Fordham University            The Jesuit University of New York
 


Dean McKay, Ph.D., ABPP
Professor of Psychology
Department of Psychology
Dealy 422
441 East Fordham Road
Bronx, NY 10458-9993
Phone:
(718) 817 - 4498
Email: mckay@fordham.edu
Office Hours: By appointment

Curriculum Vitae

C.O.A.P. Lab
 Clinical Interests | Research | Courses | Publications 


Clinical Interests
Top
I am a cognitive-behavioral psychologist. I treat primarily individuals with anxiety disorders, across all ages. Most of my interests focus on the widespread applicability and acceptance of cognitive and behavioral methods to a wide variety of problems in the treatment community.

Major Research Interests Top
My research is actively carried out through the operations of my research lab, Compulsive, Obsessive, and Anxiety Program (C.O.A.P.). There are a multitude of ongoing research projects I am actively engaged in with graduate students to investigate my research interests outlined in detail below.

Obsessive-Compulsive Disorder (OCD)
OCD is a complex and heterogeneous psychiatric condition that affects children, adolescents, and adults.  It has been associated with a wide range of psychiatric disability and is generally considered difficult to treat, yet responsive to available empirically supported interventions.  In generally, I have been interested in the nature and treatment of OCD, including maintaining factors, subtypes, complicating factors, assessment of severity, and general and specific cognitive factors.
This has lead to consideration of basic reconceptualization of the condition.  Presently, there are several models for OCD, but none adequately accounts for the full diversity of the disorder. 


Anxiety Disorders
Closely related to the work on OCD, my interest in anxiety disorders has also been concerned with maintaining factors and issues in cognitive-behavioral treatment.  In particular, I have been interested in the following aspects of anxiety problems: Depersonalization: This is a common perceptual and cognitive disturbance associated with a wide range of psychiatric problems, but notably in several anxiety disorders such as panic and posttraumatic stress.  Recent work has focused on methods of interventions for depersonalization. Health Anxiety: Previously health anxiety was more narrowly described as hypochondriasis. However, this fails to adequately account for cases where individuals struggle with heightened concerns over their health without a corresponding extreme belief that there is, in fact, a disease or illness present (as in hypochondriasis).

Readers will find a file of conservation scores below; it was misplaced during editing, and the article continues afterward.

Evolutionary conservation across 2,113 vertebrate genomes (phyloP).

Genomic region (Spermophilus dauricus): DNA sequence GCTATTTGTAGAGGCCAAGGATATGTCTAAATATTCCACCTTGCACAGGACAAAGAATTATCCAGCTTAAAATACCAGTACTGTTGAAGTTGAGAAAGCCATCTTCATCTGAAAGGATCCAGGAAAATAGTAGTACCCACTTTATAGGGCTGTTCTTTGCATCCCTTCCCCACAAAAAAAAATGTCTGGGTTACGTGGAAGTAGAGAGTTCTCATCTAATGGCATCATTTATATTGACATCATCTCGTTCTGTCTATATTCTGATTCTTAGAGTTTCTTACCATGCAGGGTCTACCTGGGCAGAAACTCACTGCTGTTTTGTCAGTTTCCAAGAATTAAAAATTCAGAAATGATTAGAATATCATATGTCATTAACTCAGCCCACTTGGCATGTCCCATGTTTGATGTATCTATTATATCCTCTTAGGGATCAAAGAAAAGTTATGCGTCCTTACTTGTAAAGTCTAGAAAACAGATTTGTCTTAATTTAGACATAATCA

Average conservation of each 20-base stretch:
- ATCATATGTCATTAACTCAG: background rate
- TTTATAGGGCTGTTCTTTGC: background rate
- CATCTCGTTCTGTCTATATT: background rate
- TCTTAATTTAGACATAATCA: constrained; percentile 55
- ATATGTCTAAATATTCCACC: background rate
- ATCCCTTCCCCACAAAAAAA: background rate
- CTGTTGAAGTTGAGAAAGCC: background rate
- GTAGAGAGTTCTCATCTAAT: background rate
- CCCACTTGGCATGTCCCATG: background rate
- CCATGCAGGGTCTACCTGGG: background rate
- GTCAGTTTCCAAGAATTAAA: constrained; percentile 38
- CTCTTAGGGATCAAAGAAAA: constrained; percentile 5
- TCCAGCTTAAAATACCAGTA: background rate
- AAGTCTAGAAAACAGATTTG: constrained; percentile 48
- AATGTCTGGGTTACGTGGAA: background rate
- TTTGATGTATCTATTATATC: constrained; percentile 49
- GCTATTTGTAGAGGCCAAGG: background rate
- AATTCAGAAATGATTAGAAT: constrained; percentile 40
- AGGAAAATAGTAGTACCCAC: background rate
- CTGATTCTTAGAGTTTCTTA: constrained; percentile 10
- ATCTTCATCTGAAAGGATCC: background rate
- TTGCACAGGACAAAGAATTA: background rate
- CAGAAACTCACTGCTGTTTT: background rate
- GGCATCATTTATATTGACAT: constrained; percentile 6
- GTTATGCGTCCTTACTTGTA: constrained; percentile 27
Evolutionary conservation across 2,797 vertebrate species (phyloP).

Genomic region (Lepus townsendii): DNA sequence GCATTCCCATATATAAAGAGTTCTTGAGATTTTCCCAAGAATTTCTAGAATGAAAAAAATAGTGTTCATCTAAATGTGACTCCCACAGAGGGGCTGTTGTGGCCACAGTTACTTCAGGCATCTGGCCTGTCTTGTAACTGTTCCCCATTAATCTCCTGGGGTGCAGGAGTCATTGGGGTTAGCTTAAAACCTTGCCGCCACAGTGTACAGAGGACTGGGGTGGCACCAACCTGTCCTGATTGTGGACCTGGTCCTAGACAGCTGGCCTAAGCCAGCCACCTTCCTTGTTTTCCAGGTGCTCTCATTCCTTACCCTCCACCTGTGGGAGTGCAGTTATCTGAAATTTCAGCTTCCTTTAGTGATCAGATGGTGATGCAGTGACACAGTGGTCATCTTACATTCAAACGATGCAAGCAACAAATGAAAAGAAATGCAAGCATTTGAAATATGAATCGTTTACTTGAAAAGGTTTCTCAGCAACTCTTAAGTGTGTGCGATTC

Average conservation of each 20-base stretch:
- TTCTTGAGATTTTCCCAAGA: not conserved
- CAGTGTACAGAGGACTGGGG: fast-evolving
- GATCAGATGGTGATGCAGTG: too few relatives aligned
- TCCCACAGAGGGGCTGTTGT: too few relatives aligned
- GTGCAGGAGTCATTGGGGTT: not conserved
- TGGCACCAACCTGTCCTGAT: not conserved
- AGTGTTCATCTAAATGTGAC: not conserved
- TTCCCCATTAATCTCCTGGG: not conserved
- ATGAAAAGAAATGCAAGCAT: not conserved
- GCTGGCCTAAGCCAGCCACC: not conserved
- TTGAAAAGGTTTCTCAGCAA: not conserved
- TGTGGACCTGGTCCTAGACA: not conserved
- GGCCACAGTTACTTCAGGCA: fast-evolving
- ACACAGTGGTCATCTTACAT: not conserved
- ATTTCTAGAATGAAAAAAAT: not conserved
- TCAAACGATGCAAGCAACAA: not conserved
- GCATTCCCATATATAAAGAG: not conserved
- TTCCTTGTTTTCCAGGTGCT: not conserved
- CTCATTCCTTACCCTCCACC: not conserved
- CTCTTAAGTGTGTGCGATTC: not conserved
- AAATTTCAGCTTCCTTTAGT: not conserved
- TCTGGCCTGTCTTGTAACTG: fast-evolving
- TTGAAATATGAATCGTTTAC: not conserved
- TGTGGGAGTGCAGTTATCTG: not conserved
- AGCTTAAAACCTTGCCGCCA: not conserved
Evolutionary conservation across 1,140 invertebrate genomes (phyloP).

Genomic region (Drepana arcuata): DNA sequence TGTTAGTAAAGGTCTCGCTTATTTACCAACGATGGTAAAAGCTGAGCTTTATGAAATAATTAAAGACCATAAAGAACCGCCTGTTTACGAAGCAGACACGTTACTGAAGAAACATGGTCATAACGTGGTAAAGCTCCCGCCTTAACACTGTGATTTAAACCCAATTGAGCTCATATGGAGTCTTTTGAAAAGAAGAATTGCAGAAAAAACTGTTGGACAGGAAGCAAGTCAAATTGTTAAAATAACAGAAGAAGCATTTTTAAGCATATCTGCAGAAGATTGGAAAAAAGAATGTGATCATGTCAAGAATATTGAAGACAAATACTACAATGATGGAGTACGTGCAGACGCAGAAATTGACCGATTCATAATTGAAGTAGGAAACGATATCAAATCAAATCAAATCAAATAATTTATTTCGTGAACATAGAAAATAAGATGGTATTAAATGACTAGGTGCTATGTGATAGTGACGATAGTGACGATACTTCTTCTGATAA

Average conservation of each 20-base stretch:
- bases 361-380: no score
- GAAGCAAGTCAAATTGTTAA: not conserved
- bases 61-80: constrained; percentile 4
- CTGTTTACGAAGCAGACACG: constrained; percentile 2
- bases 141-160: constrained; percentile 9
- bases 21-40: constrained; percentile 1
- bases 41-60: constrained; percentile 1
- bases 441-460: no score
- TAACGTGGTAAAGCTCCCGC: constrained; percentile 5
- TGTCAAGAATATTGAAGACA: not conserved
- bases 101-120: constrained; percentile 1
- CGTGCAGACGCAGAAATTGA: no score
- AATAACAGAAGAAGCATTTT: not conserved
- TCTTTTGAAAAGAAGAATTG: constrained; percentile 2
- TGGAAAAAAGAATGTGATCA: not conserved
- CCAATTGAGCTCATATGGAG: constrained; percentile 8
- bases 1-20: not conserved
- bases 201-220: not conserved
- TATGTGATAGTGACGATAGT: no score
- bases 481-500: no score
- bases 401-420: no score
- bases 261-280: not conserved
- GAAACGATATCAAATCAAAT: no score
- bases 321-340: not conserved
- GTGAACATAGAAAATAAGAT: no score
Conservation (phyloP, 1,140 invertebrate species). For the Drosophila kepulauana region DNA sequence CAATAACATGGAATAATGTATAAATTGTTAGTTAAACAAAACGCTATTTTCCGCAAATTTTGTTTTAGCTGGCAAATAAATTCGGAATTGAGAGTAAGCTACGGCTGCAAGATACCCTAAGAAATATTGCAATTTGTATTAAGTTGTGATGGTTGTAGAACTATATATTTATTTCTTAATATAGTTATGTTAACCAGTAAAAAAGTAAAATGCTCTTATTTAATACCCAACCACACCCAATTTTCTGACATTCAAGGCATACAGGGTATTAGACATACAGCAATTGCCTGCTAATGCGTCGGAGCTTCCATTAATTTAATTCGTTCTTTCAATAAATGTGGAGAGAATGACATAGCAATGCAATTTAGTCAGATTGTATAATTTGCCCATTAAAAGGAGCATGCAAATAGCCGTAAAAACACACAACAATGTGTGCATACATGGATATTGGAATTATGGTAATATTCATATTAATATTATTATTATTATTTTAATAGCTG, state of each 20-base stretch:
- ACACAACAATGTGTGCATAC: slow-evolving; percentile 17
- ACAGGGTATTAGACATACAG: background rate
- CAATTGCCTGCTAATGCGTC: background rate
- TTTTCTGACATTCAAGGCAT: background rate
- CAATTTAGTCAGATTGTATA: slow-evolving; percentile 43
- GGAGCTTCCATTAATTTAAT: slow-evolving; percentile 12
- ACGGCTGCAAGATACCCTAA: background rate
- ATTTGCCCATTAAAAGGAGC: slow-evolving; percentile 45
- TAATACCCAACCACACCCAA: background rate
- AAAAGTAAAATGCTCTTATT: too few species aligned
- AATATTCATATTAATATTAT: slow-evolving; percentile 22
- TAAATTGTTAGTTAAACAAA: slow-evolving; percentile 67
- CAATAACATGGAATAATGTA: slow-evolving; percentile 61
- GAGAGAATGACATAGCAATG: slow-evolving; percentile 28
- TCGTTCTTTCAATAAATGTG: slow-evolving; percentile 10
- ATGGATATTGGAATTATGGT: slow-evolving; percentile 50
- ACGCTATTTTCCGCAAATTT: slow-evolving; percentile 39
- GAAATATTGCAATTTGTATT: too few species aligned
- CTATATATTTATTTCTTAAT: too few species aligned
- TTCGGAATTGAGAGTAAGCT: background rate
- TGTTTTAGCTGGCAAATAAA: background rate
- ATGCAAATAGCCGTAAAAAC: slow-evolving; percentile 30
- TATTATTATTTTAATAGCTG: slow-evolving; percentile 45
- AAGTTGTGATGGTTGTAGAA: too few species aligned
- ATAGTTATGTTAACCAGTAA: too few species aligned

Disgust in Anxiety Disorders
Disgust is an understudied emotion.  I have been actively investigating the role of disgust in phobias and contamination fear.  Contamination fear is a problem that naturally fits with disgust.  Disgust is a ‘communicable’ emotion, in that otherwise neutral objects have the capacity for taking on disgust properties.  A common problem among individuals with contamination fear is the notion of objects becoming ‘contaminated’ following incidental contact with items believed to be contaminated as well.  Disgust also plays a prominent role in other anxiety disorders and states.  Most notably, research has supported a role for disgust in blood-injury-injection phobia, and in insect and small animal phobias. However, as illustrated in a recent edited text (Olatunji & McKay, 2009), disgust has been associated with a wide range of other psychiatric conditions.

Courses Top

Selected Publications Top

A complete listing of all of Dr. McKay's published works may be obtained by visiting DigitalResearch@fordham.edu.

Site  | Directories
Submit Search Request